Salmon Filet with Shiso-Lemon Butter and Wasabi Mashed Potatoes

Here’s a recipe I improvised for dinner last night at my house with Tash and Keiko. It is inspired by a nouvelle japonaise recipe that someone posted on BigDaikon.com.

Ingredients: (for 2-3 people):

  • 2 Salmon Filets
  • one bunch of asparagus (quickly blanched or steamed)
  • 3 potatoes
  • one teaspoon of wasabi
  • 1 teaspoon of Japanese mayonnaise
  • salt and pepper
  • butter, some olive oil
  • a handful of chopped up green onions
  • a handful of shiso leaves, cut in chiffonade
  • 1 clove of garlic, chopped
  • Juice of half a lemon

Method:
1. Peel and cut potatoes into quarters. Boil in salted water until tender. Drain. Mash with a good amount of butter. Mix in wasabi and mayonnaise and season with salt and pepper.

2. Heat about a tablespoon of olive oil and a big pat of butter in a frying pan on medium heat. Pan sear the salt and peppered salmon filets so they are nicely browned on both sides but still tender (about 2 minutes each side)

3. Remove salmon filets from the frying pan and keep warm, keeping the butter and oil in the pan to make the sauce. Add the garlic, green onions and shiso leaves to the pan and fry until the garlic starts to brown and the herbs release their aroma.

4. To present: Put a mound of wasabi mashed potatoes on each plate. Put some steamed or blanched asparagus next to the potatoes and put a salmon filet on top. Drizzle some of the sauce on top of the salmon along with some lemon juice.

一合 御馳走屋 Ichi-Gou Gochisouya

Tash and I went to a restaurant in Nakatsu called Ichi-gou Gochisouya (一合御馳走屋) for the first time tonight. It’s in an old Japanese-style building close to downtown that used to hold an udon/soba noodle shop popular with local expats. Now, it’s an Izakaya, a kind of Japanese style tapas/gastro-pub sort of restaurant. “Ichi-gou” means “one gou” in Japanese. A “gou” is a unit of measure in Japanese that is a bit less than a cup, that is used for rice and sake. “Gochisouya” means feast or banquet place/restaurant.

We walked into this gorgeous Japanese space with an open kitchen. It seemed like there were more staff members working there than customers, so service, like always in Japan, was very prompt and attentive. We were also brought a small blackboard with the specials and recommendations of the week that supplemented the vast menu already on the table.

Apparently, our presence in the restaurant was funny or something.  Some of the chefs were giggling when we walked in and when we left.  Also, when I ordered a second round of food and drinks, the waitress asked us if we could read the menu.  hmm, um, I’ve already ordered once and I read the Japanese menu fine.  Why ask now?  Maybe it has to do with the fact that Natasha is a stereotypical blonde gaijin. One of the girls at the neighboring table made it a point to say “Hello! Hello! Hello!” in English to her girlfriends as she walked past us when she walked in late to join them. So who exactly was she saying hello to?  Not us, because it’s not like they she was trying to strike up a conversation with us or anything.  Maybe just showing off her English to her friends?  Who knows, but with 6 years of mandatory English at schools here, I would certainly hope that every Japanese person with a high school diploma can say at least “hello”.  Alas, gaijin still equals funny in rural Japan.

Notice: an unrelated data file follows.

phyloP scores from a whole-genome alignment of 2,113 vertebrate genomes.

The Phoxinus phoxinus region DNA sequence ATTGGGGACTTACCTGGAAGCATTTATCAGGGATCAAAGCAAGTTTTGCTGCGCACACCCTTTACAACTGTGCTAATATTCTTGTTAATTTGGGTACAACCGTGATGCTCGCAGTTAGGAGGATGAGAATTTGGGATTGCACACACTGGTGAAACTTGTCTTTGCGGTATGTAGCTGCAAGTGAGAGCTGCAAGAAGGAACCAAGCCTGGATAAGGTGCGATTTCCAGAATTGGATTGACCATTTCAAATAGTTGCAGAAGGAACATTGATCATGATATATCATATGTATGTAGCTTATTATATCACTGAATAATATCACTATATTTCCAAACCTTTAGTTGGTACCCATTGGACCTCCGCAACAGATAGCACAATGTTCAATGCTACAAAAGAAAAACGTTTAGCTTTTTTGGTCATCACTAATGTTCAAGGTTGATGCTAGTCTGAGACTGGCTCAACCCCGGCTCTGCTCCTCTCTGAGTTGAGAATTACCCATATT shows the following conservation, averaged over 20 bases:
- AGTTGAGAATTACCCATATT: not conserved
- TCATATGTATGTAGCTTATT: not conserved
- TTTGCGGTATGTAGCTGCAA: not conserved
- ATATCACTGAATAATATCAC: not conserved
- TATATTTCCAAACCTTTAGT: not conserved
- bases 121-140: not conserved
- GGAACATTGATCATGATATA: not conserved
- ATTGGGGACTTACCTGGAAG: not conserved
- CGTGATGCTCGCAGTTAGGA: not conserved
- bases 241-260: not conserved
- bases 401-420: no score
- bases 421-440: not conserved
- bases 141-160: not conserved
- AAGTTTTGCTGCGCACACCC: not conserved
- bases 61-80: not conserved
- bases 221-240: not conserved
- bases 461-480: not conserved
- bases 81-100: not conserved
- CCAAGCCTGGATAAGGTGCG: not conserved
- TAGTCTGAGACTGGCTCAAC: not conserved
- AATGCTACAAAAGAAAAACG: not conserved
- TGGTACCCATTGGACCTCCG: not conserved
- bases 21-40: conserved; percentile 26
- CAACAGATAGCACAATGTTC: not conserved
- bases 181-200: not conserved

All this aside, let’s talk about food.  We ordered:

Ryuukyuu-tsuke (琉球漬):  Marinated sashimi pieces with slivers of daikon radish

Asatsuki to Toufu no Hanryuu Sarada (浅葱と豆腐の韓流サラダ): chive, red onion and tofu salad with a spicy Korean-style dressing

Watarigani no Koura-yaki (ワタリガニの甲羅焼): crab and squid meat topped with a Béchamel sauce and broiled gratin-style in the crab shell

Ebi no Tempura (エビの天婦羅):  classic tempura-style fried shrimp
And washed it all down with a couple of nama-biiru (draught beers).

mmm.  An excellent new discovery and a great way to celebrate the start of the weekend!

Québec Cuisine Lessons: Raclette et Poutine

Québec cuisine is based on good ol’ meat and potatoes. Fatty and filling, it hits the spot just right considering the frigid climate. Below is a picture of Sophia and I trying our hand at raclette – actually a Swiss specialty – which involves cooking potatoes and meat on a grill and then topping it with melted cheese.

raclette.jpg

The meal was rounded out by some fried eggs and some salad. At the same restaurant, I got to try some tourtière de caribou – a kind of caribou (the term for wild North American reindeer) meat pot pie.

poutine.jpg

And here (above) is the Québec specialty known as poutine. French fries (or as they are known locally, “patates frites” but definitely not “freedom fries”) topped with gravy and cheese curds (that’s the white bits). We tried the spicy and the regular variety. The spicy one was definitely more interesting, but not all that spicy.

Another culinary highlight from Québec (not pictured) is “fondue chinoise” – Chinese fondue. I’m not quite sure why they call it that, because there is nothing particulary Chinese about a meat fondue where you cook your meat in vegetables in a brown, pre-packaged sauce and then dip them in various mayonaise-based sauces. I guess it does kind of resemble Japanese nabe (鍋) or Chinese “hot pot” (火鍋) in concept but not really in flavor.